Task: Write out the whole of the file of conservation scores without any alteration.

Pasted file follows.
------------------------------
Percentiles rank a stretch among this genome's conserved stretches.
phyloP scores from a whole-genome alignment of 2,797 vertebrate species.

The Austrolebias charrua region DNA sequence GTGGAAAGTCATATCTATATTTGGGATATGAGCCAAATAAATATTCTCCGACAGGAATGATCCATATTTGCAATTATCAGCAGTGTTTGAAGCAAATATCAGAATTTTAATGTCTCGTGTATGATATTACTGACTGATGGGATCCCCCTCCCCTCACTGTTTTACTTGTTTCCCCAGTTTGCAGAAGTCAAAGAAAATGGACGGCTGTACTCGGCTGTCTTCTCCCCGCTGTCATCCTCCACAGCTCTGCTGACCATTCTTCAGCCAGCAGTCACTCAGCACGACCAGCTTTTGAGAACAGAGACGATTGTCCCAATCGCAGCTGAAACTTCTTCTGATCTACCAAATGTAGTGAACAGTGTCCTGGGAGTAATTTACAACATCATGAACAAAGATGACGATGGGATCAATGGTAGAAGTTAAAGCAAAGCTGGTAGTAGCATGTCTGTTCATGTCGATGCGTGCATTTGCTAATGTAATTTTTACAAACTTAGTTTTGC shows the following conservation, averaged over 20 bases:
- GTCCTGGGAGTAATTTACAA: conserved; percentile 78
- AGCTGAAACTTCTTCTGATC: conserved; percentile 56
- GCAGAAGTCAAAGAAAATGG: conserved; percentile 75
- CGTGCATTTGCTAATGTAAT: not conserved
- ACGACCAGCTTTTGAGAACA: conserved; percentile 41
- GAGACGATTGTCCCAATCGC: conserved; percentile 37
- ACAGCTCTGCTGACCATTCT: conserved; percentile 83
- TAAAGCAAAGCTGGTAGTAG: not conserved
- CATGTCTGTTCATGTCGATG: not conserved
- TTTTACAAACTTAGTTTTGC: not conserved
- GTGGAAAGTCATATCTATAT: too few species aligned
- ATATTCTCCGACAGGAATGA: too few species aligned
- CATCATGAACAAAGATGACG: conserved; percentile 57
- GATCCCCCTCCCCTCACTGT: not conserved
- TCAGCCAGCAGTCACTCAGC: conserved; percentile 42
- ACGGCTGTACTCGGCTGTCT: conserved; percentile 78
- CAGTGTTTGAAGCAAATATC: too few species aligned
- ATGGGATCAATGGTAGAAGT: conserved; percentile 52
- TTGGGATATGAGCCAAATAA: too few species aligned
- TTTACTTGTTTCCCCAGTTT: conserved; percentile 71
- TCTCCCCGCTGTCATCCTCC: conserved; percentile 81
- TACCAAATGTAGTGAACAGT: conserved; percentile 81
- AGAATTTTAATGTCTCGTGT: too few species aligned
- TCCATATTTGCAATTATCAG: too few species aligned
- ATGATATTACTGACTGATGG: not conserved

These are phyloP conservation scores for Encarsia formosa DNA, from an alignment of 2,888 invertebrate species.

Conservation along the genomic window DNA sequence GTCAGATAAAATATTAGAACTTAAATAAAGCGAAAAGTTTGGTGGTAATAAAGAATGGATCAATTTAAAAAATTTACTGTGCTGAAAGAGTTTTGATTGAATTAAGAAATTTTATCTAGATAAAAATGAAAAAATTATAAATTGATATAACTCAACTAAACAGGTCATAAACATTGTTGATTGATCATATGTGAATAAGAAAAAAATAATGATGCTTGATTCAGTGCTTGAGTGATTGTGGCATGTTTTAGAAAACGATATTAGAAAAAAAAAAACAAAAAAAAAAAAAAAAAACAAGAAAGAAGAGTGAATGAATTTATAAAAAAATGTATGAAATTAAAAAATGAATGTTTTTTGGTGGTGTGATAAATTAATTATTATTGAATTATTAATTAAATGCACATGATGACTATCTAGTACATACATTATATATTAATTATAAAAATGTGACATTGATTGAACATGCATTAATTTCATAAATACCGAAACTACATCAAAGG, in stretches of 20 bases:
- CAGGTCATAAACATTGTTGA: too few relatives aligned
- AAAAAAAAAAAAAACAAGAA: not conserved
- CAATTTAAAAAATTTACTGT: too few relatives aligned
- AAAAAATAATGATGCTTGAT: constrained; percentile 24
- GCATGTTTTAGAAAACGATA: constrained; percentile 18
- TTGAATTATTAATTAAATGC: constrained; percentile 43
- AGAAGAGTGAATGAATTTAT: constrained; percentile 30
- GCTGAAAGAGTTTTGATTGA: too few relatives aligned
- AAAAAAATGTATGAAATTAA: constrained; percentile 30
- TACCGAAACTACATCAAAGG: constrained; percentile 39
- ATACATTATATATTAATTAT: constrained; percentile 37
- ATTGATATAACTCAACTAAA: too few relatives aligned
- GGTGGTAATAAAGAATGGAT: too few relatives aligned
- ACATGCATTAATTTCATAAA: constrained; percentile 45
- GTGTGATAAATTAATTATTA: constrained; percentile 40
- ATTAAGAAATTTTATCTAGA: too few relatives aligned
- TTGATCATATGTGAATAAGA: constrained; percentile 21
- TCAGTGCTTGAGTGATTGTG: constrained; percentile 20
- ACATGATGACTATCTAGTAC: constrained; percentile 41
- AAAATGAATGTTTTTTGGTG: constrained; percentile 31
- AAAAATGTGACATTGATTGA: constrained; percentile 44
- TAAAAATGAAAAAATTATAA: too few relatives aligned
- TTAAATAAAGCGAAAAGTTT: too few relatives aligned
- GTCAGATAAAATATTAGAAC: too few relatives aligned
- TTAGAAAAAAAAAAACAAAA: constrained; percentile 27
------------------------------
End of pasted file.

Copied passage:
Percentiles rank a stretch among this genome's conserved stretches.
phyloP scores from a whole-genome alignment of 2,797 vertebrate species.

The Austrolebias charrua region DNA sequence GTGGAAAGTCATATCTATATTTGGGATATGAGCCAAATAAATATTCTCCGACAGGAATGATCCATATTTGCAATTATCAGCAGTGTTTGAAGCAAATATCAGAATTTTAATGTCTCGTGTATGATATTACTGACTGATGGGATCCCCCTCCCCTCACTGTTTTACTTGTTTCCCCAGTTTGCAGAAGTCAAAGAAAATGGACGGCTGTACTCGGCTGTCTTCTCCCCGCTGTCATCCTCCACAGCTCTGCTGACCATTCTTCAGCCAGCAGTCACTCAGCACGACCAGCTTTTGAGAACAGAGACGATTGTCCCAATCGCAGCTGAAACTTCTTCTGATCTACCAAATGTAGTGAACAGTGTCCTGGGAGTAATTTACAACATCATGAACAAAGATGACGATGGGATCAATGGTAGAAGTTAAAGCAAAGCTGGTAGTAGCATGTCTGTTCATGTCGATGCGTGCATTTGCTAATGTAATTTTTACAAACTTAGTTTTGC shows the following conservation, averaged over 20 bases:
- GTCCTGGGAGTAATTTACAA: conserved; percentile 78
- AGCTGAAACTTCTTCTGATC: conserved; percentile 56
- GCAGAAGTCAAAGAAAATGG: conserved; percentile 75
- CGTGCATTTGCTAATGTAAT: not conserved
- ACGACCAGCTTTTGAGAACA: conserved; percentile 41
- GAGACGATTGTCCCAATCGC: conserved; percentile 37
- ACAGCTCTGCTGACCATTCT: conserved; percentile 83
- TAAAGCAAAGCTGGTAGTAG: not conserved
- CATGTCTGTTCATGTCGATG: not conserved
- TTTTACAAACTTAGTTTTGC: not conserved
- GTGGAAAGTCATATCTATAT: too few species aligned
- ATATTCTCCGACAGGAATGA: too few species aligned
- CATCATGAACAAAGATGACG: conserved; percentile 57
- GATCCCCCTCCCCTCACTGT: not conserved
- TCAGCCAGCAGTCACTCAGC: conserved; percentile 42
- ACGGCTGTACTCGGCTGTCT: conserved; percentile 78
- CAGTGTTTGAAGCAAATATC: too few species aligned
- ATGGGATCAATGGTAGAAGT: conserved; percentile 52
- TTGGGATATGAGCCAAATAA: too few species aligned
- TTTACTTGTTTCCCCAGTTT: conserved; percentile 71
- TCTCCCCGCTGTCATCCTCC: conserved; percentile 81
- TACCAAATGTAGTGAACAGT: conserved; percentile 81
- AGAATTTTAATGTCTCGTGT: too few species aligned
- TCCATATTTGCAATTATCAG: too few species aligned
- ATGATATTACTGACTGATGG: not conserved

These are phyloP conservation scores for Encarsia formosa DNA, from an alignment of 2,888 invertebrate species.

Conservation along the genomic window DNA sequence GTCAGATAAAATATTAGAACTTAAATAAAGCGAAAAGTTTGGTGGTAATAAAGAATGGATCAATTTAAAAAATTTACTGTGCTGAAAGAGTTTTGATTGAATTAAGAAATTTTATCTAGATAAAAATGAAAAAATTATAAATTGATATAACTCAACTAAACAGGTCATAAACATTGTTGATTGATCATATGTGAATAAGAAAAAAATAATGATGCTTGATTCAGTGCTTGAGTGATTGTGGCATGTTTTAGAAAACGATATTAGAAAAAAAAAAACAAAAAAAAAAAAAAAAAACAAGAAAGAAGAGTGAATGAATTTATAAAAAAATGTATGAAATTAAAAAATGAATGTTTTTTGGTGGTGTGATAAATTAATTATTATTGAATTATTAATTAAATGCACATGATGACTATCTAGTACATACATTATATATTAATTATAAAAATGTGACATTGATTGAACATGCATTAATTTCATAAATACCGAAACTACATCAAAGG, in stretches of 20 bases:
- CAGGTCATAAACATTGTTGA: too few relatives aligned
- AAAAAAAAAAAAAACAAGAA: not conserved
- CAATTTAAAAAATTTACTGT: too few relatives aligned
- AAAAAATAATGATGCTTGAT: constrained; percentile 24
- GCATGTTTTAGAAAACGATA: constrained; percentile 18
- TTGAATTATTAATTAAATGC: constrained; percentile 43
- AGAAGAGTGAATGAATTTAT: constrained; percentile 30
- GCTGAAAGAGTTTTGATTGA: too few relatives aligned
- AAAAAAATGTATGAAATTAA: constrained; percentile 30
- TACCGAAACTACATCAAAGG: constrained; percentile 39
- ATACATTATATATTAATTAT: constrained; percentile 37
- ATTGATATAACTCAACTAAA: too few relatives aligned
- GGTGGTAATAAAGAATGGAT: too few relatives aligned
- ACATGCATTAATTTCATAAA: constrained; percentile 45
- GTGTGATAAATTAATTATTA: constrained; percentile 40
- ATTAAGAAATTTTATCTAGA: too few relatives aligned
- TTGATCATATGTGAATAAGA: constrained; percentile 21
- TCAGTGCTTGAGTGATTGTG: constrained; percentile 20
- ACATGATGACTATCTAGTAC: constrained; percentile 41
- AAAATGAATGTTTTTTGGTG: constrained; percentile 31
- AAAAATGTGACATTGATTGA: constrained; percentile 44
- TAAAAATGAAAAAATTATAA: too few relatives aligned
- TTAAATAAAGCGAAAAGTTT: too few relatives aligned
- GTCAGATAAAATATTAGAAC: too few relatives aligned
- TTAGAAAAAAAAAAACAAAA: constrained; percentile 27